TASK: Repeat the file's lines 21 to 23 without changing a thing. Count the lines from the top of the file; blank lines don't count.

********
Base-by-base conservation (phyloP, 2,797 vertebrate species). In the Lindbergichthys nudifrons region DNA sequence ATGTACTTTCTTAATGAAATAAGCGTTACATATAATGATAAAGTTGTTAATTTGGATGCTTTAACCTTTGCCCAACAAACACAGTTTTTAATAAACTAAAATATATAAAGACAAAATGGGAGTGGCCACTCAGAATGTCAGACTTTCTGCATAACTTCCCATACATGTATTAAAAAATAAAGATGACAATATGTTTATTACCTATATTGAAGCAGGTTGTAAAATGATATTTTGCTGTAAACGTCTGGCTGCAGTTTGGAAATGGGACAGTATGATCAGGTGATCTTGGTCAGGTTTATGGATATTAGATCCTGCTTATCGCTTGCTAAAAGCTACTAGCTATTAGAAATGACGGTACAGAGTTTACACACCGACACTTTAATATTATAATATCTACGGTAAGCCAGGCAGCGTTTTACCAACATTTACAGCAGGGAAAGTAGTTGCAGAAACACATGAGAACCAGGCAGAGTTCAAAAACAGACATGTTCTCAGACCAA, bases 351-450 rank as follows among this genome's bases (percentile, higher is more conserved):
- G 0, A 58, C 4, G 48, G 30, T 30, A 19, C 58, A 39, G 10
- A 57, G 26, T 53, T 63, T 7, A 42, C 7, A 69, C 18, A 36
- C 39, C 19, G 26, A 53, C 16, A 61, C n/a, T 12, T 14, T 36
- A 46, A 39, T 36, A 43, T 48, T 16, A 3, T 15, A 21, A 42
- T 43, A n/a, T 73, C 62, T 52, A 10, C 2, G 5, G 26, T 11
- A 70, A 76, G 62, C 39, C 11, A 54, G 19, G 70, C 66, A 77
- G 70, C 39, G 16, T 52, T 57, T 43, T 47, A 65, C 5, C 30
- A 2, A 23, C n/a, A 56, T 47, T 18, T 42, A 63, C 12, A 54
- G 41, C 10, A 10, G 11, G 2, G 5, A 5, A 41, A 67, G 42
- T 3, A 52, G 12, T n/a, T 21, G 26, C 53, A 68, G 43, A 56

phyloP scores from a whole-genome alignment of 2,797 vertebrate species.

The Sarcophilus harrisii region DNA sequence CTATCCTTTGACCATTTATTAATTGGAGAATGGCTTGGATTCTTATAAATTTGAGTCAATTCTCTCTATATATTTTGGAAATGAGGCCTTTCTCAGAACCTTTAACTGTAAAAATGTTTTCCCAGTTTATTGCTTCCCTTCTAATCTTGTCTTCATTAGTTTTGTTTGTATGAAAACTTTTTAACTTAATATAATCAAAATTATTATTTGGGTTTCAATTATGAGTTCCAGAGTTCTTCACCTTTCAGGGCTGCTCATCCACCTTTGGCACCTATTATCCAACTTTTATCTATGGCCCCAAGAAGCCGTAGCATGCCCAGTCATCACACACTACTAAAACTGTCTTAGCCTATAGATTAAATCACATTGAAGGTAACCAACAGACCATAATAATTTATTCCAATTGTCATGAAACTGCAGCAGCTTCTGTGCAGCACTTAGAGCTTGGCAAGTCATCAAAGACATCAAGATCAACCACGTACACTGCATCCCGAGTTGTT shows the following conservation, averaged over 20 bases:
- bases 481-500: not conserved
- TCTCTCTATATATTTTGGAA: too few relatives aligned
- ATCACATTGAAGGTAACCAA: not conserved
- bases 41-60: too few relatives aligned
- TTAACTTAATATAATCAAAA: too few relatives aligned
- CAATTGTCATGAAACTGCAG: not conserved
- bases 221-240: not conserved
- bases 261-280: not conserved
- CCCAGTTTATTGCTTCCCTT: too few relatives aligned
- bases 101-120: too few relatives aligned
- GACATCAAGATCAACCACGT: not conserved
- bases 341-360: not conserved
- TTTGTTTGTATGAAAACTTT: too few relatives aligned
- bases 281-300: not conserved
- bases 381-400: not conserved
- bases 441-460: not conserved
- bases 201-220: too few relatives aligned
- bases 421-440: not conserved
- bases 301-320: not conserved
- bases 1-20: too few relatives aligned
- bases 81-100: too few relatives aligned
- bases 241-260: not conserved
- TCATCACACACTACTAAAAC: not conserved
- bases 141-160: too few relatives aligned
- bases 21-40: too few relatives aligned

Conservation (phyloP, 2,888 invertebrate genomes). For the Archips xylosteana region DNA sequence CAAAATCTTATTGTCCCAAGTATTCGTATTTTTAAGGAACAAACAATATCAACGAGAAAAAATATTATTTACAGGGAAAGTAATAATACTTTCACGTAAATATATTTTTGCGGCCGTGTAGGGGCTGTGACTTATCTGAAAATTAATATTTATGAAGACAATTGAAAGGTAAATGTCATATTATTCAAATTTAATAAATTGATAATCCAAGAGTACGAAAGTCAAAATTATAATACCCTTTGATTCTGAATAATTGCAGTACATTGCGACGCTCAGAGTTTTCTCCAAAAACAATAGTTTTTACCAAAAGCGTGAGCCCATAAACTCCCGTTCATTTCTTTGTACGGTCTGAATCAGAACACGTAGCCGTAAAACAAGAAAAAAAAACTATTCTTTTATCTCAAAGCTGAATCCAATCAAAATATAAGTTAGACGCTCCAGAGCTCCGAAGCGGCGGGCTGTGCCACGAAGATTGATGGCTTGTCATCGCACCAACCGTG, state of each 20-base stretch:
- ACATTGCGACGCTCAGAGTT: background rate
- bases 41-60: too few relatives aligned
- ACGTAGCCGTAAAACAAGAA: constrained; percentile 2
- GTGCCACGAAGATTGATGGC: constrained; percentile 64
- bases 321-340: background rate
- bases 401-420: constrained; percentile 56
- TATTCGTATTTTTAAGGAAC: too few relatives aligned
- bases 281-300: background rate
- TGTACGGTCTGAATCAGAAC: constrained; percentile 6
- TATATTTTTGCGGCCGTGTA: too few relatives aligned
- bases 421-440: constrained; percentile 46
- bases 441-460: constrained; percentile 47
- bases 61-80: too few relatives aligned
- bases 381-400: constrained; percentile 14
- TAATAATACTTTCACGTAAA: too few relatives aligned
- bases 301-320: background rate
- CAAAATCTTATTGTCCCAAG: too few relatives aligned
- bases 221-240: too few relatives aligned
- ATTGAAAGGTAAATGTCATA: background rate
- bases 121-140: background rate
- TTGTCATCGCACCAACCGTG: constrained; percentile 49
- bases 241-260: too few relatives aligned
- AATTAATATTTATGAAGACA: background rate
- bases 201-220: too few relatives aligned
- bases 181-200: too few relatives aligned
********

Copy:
- bases 261-280: not conserved
- CCCAGTTTATTGCTTCCCTT: too few relatives aligned
- bases 101-120: too few relatives aligned